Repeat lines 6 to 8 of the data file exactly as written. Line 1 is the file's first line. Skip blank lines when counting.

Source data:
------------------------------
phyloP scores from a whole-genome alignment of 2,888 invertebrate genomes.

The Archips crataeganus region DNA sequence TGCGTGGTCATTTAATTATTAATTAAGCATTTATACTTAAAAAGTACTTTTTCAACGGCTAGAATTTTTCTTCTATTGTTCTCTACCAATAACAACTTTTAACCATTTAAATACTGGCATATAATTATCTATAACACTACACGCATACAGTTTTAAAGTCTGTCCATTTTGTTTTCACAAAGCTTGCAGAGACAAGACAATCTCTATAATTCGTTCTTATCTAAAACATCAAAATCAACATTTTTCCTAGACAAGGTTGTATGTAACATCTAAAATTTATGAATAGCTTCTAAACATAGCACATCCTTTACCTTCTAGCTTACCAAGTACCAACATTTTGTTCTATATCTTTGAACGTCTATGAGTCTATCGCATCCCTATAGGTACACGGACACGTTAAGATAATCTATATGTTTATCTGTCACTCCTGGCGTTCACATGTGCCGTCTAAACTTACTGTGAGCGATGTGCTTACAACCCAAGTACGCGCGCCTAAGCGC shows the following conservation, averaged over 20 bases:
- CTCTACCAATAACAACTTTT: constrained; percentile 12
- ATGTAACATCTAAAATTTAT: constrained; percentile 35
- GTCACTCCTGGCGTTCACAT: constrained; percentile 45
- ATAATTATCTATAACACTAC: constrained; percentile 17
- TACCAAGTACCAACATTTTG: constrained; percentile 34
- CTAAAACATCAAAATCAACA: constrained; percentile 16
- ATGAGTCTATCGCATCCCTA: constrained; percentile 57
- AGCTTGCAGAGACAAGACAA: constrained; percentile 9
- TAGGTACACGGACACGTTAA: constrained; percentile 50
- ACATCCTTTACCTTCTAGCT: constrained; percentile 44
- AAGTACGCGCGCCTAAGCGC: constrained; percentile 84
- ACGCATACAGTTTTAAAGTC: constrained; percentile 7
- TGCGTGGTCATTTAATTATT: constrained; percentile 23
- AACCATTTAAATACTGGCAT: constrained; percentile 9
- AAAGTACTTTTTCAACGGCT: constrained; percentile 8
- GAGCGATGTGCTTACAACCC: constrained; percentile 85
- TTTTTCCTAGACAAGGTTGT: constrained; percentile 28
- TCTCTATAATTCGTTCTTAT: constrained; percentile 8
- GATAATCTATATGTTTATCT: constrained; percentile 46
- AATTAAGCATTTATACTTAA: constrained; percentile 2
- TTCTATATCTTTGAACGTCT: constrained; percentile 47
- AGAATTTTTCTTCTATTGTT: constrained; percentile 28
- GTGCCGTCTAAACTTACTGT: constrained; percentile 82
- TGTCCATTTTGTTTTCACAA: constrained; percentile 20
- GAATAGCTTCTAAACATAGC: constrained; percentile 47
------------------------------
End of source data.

- ATAATTATCTATAACACTAC: constrained; percentile 17
- TACCAAGTACCAACATTTTG: constrained; percentile 34
- CTAAAACATCAAAATCAACA: constrained; percentile 16